Warschauer Kniefall

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Plaque in Warsaw commemorating Brandt's action

Kniefall von Warschau (German for "Warsaw Genuflection") refers to a gesture of humility and penance by German Chancellor Willy Brandt towards the victims of the Warsaw Ghetto Uprising.[1]


The event took place on December 7, 1970, in Warsaw, Poland (which was then part of the Eastern Bloc), during a visit to a monument to the German occupation-era Warsaw Ghetto Uprising. After laying down a wreath, Brandt, very surprisingly, and to all appearances spontaneously, knelt. He remained silently in that position for a short time (half a minute), surrounded by a large group of dignitaries and press photographers.[2]

Brandt had actively resisted the early Nazi regime, and had spent most of the time of Hitler's reign in exile. The occasion of Brandt's visit to Poland at the time was the signing of the Treaty of Warsaw between West Germany and the People's Republic of Poland, guaranteeing German acceptance of the new borders of Poland. The treaty was one of the Brandt-initiated policy steps (the 'Ostpolitik') to ease tensions between West and East during the Cold War.


In Germany[edit]

Willy Brandt Monument in Willy Brandt Square in Warsaw

On the same day, Brandt signed the Treaty of Warsaw, which acknowledged the Oder-Neisse-Line as the final German border with Poland. Both actions attracted controversy within Germany, as did Ostpolitik in general, favored only by a narrow majority in public opinion. It was disputed within his own party, whose voters had included a significant proportion of expellees from the formerly German territories in Poland, most whom then went to the conservative parties.

According to a Der Spiegel survey of the time, 48% of all West Germans thought the "Kniefall" was excessive, 41% said it was appropriate and 11% had no opinion.[3] The Kniefall was a symbolic action the opposition tried to use against Brandt, as in a Constructive Vote of No Confidence in April 1972, which Brandt won by only two votes. Brandt's landslide win in the next elections in late 1972 was also due to the growing view among voters that Brandt's Ostpolitik—symbolized by the Kniefall—and his reformist domestic policies were helping to boost Germany's international reputation and should be supported. The SPD won its best federal election result ever.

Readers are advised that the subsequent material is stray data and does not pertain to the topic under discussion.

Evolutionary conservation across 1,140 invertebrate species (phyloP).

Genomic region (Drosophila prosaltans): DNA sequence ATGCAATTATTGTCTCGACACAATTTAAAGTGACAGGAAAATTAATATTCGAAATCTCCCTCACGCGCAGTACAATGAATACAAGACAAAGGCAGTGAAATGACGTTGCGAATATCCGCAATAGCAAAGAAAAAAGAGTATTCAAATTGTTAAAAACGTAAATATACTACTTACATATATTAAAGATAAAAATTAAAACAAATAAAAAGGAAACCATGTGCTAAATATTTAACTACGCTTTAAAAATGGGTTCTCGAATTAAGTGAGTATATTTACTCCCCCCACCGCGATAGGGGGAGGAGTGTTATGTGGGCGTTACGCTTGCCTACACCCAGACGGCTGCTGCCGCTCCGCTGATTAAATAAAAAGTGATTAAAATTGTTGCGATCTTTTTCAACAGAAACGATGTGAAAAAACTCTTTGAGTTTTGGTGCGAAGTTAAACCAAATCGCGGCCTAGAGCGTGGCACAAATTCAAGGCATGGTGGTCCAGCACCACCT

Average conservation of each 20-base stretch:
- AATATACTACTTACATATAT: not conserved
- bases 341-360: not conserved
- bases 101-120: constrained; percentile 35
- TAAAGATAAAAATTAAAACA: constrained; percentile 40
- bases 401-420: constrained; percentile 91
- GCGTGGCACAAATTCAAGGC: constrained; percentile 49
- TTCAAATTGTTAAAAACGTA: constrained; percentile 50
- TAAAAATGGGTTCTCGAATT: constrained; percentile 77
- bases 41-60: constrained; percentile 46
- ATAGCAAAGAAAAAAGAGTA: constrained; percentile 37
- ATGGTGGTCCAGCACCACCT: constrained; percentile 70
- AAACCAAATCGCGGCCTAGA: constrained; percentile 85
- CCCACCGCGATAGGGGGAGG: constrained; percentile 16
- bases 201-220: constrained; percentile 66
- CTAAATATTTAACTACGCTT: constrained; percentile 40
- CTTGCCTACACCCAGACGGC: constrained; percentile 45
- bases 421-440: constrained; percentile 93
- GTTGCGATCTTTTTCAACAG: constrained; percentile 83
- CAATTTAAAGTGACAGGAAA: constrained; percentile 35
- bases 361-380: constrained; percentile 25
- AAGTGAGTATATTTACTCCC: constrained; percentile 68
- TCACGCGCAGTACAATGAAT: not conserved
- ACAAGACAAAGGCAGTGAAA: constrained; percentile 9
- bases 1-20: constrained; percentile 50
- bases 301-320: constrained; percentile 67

While at the time, positive reactions may have been limited, his show of humility was a small but vital step in bridging the gaps World War II had left between Germany and Eastern Europe. In historical terms, Brandt gained much renown for this act, and it is thought to be one of the reasons he received the Nobel Peace Prize in 1971.

A monument to Willy Brandt was unveiled on 6 December 2000, in Willy Brandt Square in Warsaw (near the Warsaw Ghetto Heroes Monument) on the eve of the 30th anniversary of his famous gesture.

Brandt's memories[edit]

Brandt was repeatedly interviewed about the genuflection and about his motives. He later noted that:

(German original) "Unter der Last der jüngsten Geschichte tat ich, was Menschen tun, wenn die Worte versagen. So gedachte ich Millionen Ermordeter."[4]
(English translation) Under the weight of recent history, I did what people do when words fail them. In this way I commemorated millions of murdered people.[5]

Similar act[edit]

During a visit to the former Seodaemun Prison in Seoul on August 2015, former Japanese prime minister Yukio Hatoyama knelt in front of a memorial stone as an expression of apology for Japanese war crimes in World War II.[6]

See also[edit]


  1. ^ The Nobel Peace Prize 1971 Presentation Speech (from the Nobel Prize website)
  2. ^ "Willy Brandt-'Warsaw Genuflection' (Eng&Ger Subs)". 100 Years - The Countdown - 1970. YouTube / Zolcer TV / ZDF History. Retrieved 20 February 2014. 
  3. ^ Digitized edition of "DER SPIEGEL 51/1970" (German)
  4. ^ Kniefall in Warschau (German) (from the willy-brandt.org website)
  5. ^ Unofficial translation of the above lines in a German interview of Brandt
  6. ^ Hongo, Jun (13 August 2015). "Former Prime Minister Hatoyama Kneels at Wartime Prison in Seoul". Wall Street Journal. Archived from the original on 20 November 2017. Retrieved 21 November 2017. 

External links[edit]

Coordinates: 52°14′58″N 20°59′38″E / 52.24944°N 20.99389°E / 52.24944; 20.99389